Please note that some of the links in this post are affiliate links. If you click through and make a purchase, and I may receive a small commission, at no cost to you! I only recommend goods or services that I am happy to use myself.
The lovely guys at Tuttle Publishing have kindly sent me a selection of their new titles, and, as I’ve been very tardy with reviewing them, I thought I’d get to it, without further ado, and start with Handmade Bags in Natural Fabrics by Emiko Takahasi.
This is such a deceptive little book. There are the usual suspects in terms of some simple totes and wee bags that would make lovely knitting project bags.
There are a clutch (see what I did there!) of really splendid designs that make the book well worth the modest cover price of £6.99 ($9.99).
The checkout basket bag is one. Such an innovative and cool design that I haven’t seen anywhere else. Which is pretty unusual when it comes to bag designs, lets be honest.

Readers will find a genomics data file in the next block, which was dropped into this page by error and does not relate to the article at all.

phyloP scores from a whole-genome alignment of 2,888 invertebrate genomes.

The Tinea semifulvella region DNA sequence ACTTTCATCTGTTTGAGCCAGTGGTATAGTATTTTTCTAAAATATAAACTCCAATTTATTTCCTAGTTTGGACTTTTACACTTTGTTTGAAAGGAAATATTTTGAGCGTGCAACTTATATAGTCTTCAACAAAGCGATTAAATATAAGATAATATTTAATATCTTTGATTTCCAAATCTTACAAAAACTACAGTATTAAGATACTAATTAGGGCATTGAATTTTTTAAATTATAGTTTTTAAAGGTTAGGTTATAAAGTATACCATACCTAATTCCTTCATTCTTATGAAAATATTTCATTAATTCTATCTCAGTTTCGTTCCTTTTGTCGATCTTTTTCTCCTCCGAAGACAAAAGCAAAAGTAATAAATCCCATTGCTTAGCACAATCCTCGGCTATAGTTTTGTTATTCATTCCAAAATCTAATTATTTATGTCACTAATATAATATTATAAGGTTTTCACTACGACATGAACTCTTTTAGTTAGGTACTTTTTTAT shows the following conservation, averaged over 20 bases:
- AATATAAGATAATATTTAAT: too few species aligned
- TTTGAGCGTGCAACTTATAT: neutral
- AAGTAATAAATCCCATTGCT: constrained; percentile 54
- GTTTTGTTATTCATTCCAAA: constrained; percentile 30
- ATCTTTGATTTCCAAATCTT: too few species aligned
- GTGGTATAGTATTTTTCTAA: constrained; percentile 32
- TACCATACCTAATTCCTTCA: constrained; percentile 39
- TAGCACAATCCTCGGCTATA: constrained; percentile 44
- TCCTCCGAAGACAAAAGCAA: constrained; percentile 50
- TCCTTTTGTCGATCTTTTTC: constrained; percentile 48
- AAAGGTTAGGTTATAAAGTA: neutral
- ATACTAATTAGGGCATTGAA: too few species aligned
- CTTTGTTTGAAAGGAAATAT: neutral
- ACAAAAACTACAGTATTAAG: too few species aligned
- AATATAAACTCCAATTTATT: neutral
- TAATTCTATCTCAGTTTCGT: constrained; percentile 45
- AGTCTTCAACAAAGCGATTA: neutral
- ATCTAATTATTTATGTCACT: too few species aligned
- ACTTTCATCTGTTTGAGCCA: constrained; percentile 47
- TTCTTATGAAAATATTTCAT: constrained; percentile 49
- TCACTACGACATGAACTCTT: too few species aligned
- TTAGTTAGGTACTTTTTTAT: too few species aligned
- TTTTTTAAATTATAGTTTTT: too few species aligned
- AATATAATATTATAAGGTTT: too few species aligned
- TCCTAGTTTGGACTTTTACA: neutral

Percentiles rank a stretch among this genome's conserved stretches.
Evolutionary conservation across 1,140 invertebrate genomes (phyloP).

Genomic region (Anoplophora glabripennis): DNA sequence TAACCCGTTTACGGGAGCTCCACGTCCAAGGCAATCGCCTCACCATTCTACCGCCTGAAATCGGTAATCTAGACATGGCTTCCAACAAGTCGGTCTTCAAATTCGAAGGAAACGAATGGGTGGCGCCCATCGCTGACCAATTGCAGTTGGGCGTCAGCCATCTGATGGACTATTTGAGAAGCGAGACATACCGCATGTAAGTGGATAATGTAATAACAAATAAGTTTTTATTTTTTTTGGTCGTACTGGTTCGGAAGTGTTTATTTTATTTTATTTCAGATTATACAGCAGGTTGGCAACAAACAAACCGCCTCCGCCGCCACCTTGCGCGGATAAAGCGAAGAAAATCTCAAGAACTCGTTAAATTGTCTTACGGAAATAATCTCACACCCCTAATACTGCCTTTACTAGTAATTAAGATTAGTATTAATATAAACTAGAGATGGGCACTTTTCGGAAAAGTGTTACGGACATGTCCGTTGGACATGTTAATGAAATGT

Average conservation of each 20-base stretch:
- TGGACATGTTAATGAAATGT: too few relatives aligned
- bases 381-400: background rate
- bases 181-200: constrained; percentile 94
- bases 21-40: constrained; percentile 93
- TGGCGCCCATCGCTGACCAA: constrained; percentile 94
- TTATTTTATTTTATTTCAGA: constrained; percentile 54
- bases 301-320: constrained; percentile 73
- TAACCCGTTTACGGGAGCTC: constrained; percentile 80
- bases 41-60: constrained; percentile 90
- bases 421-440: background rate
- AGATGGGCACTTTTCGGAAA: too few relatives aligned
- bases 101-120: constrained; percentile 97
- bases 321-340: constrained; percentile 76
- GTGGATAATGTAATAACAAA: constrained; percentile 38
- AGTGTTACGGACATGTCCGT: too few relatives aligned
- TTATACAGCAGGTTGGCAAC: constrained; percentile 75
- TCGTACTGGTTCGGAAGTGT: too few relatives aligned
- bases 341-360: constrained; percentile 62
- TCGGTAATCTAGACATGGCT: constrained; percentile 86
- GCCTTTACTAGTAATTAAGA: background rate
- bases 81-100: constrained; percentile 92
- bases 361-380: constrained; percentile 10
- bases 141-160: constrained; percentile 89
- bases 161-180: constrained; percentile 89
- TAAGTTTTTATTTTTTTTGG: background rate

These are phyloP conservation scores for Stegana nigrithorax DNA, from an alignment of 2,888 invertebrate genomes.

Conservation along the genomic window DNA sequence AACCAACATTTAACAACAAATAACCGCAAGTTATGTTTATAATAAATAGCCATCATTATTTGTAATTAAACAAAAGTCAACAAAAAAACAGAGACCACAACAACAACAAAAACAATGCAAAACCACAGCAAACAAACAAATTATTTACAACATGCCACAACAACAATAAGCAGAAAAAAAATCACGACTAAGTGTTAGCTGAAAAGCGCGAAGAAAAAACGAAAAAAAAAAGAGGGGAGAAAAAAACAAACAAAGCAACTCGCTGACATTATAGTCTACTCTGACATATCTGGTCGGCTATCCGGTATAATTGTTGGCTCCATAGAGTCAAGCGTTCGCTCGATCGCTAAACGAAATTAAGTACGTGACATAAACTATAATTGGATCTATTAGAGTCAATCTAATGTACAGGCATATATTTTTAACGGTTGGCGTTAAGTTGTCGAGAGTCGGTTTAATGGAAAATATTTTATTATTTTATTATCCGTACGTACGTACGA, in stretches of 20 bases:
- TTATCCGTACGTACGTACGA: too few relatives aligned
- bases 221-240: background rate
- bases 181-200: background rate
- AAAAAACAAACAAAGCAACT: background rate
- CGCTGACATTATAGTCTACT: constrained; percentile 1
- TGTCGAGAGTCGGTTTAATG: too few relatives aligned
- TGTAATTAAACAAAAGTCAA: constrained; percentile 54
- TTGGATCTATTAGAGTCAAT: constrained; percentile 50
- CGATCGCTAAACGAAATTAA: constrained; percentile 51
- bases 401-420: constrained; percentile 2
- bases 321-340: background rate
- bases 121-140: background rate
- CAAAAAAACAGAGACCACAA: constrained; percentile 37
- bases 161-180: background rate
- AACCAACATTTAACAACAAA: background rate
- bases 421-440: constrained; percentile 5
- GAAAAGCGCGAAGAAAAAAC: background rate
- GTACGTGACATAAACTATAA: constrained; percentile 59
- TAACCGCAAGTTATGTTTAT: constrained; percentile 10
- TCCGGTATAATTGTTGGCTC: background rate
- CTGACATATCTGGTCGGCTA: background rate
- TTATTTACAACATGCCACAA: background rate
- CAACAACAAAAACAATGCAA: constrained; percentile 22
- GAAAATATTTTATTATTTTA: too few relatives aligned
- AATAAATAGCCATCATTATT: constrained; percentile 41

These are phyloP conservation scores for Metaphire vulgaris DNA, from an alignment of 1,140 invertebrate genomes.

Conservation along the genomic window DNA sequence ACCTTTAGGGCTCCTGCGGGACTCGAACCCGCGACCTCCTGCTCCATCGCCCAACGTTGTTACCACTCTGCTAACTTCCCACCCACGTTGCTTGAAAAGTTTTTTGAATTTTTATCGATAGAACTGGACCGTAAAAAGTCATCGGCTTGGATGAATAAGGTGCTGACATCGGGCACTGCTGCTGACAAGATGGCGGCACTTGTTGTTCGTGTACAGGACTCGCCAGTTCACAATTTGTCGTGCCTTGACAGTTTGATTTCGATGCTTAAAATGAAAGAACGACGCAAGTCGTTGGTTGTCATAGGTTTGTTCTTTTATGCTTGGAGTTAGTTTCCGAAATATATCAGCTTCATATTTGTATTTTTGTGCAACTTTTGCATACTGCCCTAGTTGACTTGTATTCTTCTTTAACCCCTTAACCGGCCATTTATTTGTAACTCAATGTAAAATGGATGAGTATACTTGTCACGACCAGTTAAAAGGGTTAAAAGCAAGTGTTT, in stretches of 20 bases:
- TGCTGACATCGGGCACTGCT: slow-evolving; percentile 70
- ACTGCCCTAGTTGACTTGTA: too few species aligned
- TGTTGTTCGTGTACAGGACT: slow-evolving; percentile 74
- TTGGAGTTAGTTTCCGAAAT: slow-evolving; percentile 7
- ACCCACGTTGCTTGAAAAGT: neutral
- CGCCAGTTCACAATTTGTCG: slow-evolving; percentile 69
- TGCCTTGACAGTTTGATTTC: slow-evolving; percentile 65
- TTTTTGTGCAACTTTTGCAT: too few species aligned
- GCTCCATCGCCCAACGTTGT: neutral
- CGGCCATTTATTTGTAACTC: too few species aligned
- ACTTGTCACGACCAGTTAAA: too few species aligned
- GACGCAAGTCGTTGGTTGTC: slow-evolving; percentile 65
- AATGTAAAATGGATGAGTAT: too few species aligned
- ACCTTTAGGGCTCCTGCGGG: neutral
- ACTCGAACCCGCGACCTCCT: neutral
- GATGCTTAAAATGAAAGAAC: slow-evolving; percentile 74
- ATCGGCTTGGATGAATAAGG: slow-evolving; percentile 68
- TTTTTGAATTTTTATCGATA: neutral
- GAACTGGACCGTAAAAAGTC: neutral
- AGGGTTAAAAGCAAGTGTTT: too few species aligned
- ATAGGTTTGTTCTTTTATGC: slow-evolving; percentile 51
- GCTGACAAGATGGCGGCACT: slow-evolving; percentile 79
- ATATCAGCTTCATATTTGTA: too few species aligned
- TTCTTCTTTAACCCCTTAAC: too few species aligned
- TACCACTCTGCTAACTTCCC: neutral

This Tote Bag with Gusset, which, whilst not as innovative, is a really good shape in different sizes that, in the right fabric, including leather, would look very hip and expensive.
I also love the picnic tote, which is my favourite shape in a tote bag, and which are invariably ridiculously overpriced in the trendy middle-class-mum stores. This would look amazing in a striped ticking with leather handles.
Finally, the vase shaped bag. Whilst a bit twee for adults, this would be a perfect gift for tweenage girls, particularly with a few lip balms or mini stationery thrown in for good measure. They’re a great way of busting through fabric scraps. Or for whizzing up when you get roped into making stuff for the school or church fête!
Would I recommend this book. Yes indeedy! It’s got useful patterns that will not only be good for you to make up for yourself, but will also get you out of a bind, without too much stress and faff, should you need a gift or two. The instructions are simple and clear, and you can easily add more detail, linings, inner pockets, etc., without testing the “leetle grey cells” too much.
Disclaimer: Tuttle Publishing kindly supplied this book free of charge. However, as always, the opinions expressed here are my own and unbiased. I would happily spend my own money to buy this book.
Sewing for my man isn’t something I’ve done a lot of in the past, although he’s not short of woolly socks! I’m hoping to do more for him in the future, but there is a dearth of good menswear patterns out there.